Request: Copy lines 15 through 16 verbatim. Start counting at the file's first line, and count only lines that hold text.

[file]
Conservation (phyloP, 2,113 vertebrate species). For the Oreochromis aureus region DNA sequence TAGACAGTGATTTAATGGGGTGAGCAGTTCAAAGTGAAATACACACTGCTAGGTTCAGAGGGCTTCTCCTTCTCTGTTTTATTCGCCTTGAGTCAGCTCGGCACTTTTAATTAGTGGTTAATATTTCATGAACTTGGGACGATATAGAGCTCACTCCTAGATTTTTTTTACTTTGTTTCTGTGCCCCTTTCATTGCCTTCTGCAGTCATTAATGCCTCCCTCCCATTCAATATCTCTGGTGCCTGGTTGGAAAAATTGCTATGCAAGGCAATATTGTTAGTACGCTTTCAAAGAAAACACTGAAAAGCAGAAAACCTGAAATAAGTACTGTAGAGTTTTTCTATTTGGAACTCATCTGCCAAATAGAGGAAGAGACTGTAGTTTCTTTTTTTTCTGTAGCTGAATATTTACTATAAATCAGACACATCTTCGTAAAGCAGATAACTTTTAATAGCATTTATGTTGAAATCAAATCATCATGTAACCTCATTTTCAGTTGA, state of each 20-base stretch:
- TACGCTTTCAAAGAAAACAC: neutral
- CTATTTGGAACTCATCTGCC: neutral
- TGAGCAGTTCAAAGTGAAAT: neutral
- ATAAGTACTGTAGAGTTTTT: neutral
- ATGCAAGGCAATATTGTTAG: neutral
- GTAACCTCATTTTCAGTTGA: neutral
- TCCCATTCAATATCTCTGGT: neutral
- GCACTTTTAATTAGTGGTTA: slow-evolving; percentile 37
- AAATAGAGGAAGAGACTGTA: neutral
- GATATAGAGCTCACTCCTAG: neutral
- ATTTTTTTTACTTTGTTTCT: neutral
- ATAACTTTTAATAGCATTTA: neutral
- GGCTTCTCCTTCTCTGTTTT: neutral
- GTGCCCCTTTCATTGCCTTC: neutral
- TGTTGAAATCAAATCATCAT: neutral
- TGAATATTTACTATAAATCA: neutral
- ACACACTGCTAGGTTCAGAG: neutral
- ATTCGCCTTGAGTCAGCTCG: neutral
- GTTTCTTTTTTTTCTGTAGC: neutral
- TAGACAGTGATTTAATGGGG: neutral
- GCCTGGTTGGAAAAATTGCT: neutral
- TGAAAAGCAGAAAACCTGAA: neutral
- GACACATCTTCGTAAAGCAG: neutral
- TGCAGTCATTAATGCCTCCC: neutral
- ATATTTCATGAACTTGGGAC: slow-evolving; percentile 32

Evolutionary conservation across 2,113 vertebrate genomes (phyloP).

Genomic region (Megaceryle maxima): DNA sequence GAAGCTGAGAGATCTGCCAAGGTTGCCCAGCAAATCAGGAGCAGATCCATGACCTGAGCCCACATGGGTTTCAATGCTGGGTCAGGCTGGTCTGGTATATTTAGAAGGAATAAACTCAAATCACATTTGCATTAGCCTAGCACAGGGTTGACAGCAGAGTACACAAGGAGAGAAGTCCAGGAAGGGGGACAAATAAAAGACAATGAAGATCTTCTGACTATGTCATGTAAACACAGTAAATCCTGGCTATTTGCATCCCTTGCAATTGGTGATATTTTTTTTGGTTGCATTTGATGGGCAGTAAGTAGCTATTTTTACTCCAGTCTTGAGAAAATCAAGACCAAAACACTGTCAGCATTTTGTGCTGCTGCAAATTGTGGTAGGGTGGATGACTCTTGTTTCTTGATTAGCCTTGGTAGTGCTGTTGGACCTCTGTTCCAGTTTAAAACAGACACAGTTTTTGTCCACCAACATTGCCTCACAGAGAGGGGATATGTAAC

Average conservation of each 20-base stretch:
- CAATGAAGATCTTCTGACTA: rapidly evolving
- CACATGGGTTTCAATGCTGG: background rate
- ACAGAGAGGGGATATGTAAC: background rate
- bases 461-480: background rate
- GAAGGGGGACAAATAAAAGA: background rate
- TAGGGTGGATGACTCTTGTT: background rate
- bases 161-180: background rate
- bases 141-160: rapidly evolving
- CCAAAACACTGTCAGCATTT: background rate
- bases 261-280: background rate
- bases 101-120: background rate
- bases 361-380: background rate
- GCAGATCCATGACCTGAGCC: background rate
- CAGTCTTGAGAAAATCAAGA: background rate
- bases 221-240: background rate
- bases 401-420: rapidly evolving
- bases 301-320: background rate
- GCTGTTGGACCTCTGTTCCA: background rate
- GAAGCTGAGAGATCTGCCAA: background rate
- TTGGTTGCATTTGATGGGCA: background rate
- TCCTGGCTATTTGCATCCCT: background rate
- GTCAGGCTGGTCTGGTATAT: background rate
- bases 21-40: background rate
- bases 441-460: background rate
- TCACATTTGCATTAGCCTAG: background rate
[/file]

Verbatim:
- GTGCCCCTTTCATTGCCTTC: neutral
- TGTTGAAATCAAATCATCAT: neutral